Fox News' Sean Hannity, Tucker Carlson Admit CNN Was Falsely Accused of Scripting Parkland Town Hall

Fox News host Sean Hannity is seen in the White House briefing room in Washington, DC, on January 24, 2017. Nicholas Kamm/AFP/Getty Images

Two Fox News hosts corrected the record this week after running segments that falsely accused CNN of scripting a town hall event featuring survivors of the deadly school shooting in Parkland, Florida.

Both Sean Hannity and Tucker Carlson—perhaps the network's most prominent talking heads—issued brief apologies after the father of a Parkland survivor, Glenn Haab, admitted to doctoring emails from CNN that made it appear like the network was scripting a question for his son, Colton.

In a segment on his show, via Mediaite, Carlson said that when he had Colton on his show there was simply CNN's story and the Haab's story and, without access to email accounts, "we could only guess which one was telling the truth and guessing is not enough."

"For the sake of honesty and full disclosure to which we are committed, we have to tell you there is no evidence as of right now that CNN tried to give Colton Haab a scripted question, and we wanted you to know that," Carlson said on his show Tuesday.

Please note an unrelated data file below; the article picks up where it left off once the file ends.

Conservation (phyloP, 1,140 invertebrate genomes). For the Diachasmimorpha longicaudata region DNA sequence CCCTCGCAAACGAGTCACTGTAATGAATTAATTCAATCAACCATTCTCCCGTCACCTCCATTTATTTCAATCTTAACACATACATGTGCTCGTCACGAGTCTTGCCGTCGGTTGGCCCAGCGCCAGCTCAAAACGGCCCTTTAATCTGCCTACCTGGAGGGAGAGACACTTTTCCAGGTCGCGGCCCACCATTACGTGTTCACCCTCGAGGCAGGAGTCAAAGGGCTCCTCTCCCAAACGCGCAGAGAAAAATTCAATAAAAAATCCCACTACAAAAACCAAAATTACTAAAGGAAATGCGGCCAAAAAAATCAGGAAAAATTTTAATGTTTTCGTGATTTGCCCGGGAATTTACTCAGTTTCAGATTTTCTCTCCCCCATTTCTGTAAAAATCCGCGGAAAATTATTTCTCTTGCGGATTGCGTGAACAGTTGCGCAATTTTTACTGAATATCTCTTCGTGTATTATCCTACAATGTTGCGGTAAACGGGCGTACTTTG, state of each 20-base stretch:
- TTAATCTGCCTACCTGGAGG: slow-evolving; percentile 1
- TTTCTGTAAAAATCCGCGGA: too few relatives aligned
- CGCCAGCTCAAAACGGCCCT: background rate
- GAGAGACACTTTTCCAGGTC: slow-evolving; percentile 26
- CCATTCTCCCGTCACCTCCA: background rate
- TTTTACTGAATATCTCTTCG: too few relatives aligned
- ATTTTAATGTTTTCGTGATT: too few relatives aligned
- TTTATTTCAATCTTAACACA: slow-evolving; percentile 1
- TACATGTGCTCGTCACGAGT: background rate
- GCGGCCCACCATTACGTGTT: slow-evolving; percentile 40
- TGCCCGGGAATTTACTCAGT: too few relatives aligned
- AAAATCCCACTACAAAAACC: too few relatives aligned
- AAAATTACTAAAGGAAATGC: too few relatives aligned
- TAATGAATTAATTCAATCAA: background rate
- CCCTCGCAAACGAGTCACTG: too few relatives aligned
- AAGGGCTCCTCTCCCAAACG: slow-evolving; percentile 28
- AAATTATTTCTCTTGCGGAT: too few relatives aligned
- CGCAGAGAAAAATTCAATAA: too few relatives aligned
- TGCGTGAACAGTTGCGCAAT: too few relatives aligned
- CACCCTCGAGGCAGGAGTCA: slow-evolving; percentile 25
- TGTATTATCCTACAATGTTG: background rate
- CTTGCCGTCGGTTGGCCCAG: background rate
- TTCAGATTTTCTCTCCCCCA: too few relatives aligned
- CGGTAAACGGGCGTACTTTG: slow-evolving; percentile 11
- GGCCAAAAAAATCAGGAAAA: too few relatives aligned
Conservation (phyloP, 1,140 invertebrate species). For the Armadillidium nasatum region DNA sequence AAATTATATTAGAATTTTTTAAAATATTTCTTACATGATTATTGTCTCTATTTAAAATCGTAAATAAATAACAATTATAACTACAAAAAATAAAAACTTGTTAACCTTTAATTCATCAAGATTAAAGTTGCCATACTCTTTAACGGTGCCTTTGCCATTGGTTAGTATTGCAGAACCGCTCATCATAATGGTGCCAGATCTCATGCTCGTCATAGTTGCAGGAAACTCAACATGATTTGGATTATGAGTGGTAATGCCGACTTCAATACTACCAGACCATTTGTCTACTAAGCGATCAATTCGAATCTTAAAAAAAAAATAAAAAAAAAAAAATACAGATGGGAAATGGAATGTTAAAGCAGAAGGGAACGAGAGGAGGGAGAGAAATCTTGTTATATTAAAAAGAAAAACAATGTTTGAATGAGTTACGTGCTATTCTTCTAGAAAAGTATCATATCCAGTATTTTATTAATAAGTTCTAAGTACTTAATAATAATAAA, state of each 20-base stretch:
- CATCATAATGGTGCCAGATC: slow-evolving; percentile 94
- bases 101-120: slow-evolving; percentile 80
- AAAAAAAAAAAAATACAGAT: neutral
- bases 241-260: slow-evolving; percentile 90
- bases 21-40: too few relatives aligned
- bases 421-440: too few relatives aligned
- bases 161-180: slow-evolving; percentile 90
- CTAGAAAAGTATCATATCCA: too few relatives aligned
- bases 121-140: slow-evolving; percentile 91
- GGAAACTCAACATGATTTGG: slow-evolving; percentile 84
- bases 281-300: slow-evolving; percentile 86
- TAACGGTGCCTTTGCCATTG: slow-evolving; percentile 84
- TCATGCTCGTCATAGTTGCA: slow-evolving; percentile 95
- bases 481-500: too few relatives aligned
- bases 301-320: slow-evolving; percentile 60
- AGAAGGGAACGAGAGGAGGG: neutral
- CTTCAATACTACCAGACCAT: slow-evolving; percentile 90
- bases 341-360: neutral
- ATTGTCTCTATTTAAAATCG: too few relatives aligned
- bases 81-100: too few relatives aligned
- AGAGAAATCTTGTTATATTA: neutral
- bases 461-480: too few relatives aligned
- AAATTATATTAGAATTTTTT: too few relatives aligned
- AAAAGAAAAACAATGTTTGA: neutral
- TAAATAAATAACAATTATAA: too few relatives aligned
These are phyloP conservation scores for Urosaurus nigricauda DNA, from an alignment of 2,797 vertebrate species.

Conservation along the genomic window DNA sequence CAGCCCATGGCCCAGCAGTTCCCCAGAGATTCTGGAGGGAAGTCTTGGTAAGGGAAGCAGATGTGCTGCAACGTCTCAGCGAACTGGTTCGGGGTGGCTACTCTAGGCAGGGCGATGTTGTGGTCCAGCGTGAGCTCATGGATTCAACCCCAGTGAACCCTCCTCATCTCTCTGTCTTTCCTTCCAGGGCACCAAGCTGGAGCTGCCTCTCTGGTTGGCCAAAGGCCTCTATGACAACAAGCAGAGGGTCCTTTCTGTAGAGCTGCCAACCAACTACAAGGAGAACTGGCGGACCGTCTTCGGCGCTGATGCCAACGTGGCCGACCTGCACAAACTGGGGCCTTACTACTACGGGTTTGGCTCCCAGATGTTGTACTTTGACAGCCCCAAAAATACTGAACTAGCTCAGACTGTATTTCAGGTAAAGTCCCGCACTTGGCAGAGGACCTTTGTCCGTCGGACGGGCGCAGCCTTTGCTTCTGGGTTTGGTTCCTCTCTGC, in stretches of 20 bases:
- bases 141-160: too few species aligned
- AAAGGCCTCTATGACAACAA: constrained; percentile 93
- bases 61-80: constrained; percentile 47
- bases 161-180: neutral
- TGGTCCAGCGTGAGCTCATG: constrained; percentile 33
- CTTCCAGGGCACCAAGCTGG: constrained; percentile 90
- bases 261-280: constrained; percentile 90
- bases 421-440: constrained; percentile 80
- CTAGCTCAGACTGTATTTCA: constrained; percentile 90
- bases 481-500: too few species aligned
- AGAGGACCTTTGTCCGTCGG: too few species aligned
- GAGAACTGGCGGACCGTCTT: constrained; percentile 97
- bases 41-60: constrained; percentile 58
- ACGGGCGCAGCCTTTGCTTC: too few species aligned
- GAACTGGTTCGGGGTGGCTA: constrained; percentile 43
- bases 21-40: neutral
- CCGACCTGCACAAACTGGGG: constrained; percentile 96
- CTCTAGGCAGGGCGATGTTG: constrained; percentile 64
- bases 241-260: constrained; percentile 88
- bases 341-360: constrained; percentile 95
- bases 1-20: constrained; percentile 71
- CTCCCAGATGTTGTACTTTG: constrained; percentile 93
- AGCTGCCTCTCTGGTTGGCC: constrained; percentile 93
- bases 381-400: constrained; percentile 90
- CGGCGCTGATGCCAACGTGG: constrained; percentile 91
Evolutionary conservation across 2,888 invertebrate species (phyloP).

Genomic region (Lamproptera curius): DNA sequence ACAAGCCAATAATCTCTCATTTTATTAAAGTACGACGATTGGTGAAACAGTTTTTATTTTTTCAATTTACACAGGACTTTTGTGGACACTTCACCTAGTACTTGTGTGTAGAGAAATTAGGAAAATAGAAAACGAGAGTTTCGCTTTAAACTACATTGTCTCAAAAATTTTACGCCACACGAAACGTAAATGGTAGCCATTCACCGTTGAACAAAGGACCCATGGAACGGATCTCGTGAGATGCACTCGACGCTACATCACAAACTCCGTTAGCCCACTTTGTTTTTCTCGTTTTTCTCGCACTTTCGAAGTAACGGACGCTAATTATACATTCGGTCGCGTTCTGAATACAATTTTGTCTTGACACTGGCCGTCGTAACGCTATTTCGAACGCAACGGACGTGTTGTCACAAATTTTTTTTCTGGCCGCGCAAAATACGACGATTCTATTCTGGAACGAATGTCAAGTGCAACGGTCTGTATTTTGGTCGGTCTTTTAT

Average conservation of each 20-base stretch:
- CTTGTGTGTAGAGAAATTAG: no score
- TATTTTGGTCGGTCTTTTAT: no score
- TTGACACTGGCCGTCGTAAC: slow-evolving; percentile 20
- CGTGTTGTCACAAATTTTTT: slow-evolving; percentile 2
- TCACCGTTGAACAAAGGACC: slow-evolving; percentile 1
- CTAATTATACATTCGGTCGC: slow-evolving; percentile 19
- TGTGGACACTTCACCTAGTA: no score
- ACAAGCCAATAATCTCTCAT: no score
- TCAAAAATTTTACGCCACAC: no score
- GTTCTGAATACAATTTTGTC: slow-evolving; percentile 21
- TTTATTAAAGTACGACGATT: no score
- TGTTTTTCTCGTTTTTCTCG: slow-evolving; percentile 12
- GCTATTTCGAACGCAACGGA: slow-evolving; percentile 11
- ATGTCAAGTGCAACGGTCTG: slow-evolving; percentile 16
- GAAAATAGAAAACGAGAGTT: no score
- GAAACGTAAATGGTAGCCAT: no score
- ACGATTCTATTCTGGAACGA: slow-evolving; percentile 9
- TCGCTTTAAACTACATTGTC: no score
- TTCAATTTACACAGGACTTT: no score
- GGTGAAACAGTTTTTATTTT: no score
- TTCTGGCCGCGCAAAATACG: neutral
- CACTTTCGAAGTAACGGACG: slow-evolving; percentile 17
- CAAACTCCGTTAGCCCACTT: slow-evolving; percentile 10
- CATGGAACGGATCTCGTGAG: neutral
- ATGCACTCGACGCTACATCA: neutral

Hannity made a similar concession on his show, via Mediaite. "Our job is always to strive for the truth and we want to correct the record," he said on his show Tuesday.

First Tucker, now @seanhannity also backing off story that CNN offered scripted questions to a Florida shooting survivor.

"What [Colton Haab] told all news outlets last week was inaccurate. Our job is always to strive for the truth and we want to correct the record"

— Jon Levine (@LevineJonathan) February 28, 2018

The town hall last week featured students from Marjory Stoneman Douglas High School, many of whom challenged and pushed back against Republican Florida Senator Marco Rubio and the NRA spokeswoman Dana Loesch.

Emails released by CNN showed a producer telling Haab that he would have to stick to the question he submitted about arming teachers, rather than deliver a lengthy speech. The emails released by Haab omitted the fact that the question was submitted by Haab, which Glenn Haab said was a mistake and not malicious.

President Donald Trump weighed in about Carlson's original segment about the town hall supposedly being scripted. He tweeted: "Just like so much of CNN, Fake News. That's why their ratings are so bad! MSNBC may be worse."